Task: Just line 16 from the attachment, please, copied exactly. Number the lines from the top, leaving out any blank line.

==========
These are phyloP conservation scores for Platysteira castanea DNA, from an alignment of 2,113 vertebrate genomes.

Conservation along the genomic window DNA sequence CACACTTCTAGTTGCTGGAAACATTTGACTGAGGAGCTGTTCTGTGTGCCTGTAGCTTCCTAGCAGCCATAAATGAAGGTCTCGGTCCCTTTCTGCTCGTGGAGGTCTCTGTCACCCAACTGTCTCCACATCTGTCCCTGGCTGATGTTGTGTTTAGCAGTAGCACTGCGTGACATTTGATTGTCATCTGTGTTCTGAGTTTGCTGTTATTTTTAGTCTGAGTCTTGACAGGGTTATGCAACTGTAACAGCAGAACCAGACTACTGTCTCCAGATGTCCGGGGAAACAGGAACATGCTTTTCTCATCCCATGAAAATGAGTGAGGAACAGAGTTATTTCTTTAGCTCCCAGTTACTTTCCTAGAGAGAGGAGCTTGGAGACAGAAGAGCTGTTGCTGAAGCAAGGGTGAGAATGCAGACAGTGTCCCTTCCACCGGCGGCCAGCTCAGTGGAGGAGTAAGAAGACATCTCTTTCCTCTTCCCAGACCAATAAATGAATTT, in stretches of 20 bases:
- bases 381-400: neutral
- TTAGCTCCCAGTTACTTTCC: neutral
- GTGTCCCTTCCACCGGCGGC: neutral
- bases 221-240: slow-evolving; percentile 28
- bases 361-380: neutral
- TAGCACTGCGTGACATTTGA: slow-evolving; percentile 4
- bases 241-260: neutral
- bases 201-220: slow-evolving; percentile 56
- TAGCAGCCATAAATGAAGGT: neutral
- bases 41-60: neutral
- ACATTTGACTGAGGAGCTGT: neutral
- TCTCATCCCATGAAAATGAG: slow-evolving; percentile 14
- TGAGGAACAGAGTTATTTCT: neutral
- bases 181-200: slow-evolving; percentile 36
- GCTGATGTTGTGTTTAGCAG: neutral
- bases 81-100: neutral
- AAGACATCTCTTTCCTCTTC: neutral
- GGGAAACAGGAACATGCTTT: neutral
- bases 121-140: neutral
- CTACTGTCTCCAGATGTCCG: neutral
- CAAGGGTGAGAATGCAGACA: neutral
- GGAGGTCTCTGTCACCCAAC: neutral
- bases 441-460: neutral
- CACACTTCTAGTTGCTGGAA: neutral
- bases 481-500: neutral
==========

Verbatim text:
- bases 181-200: slow-evolving; percentile 36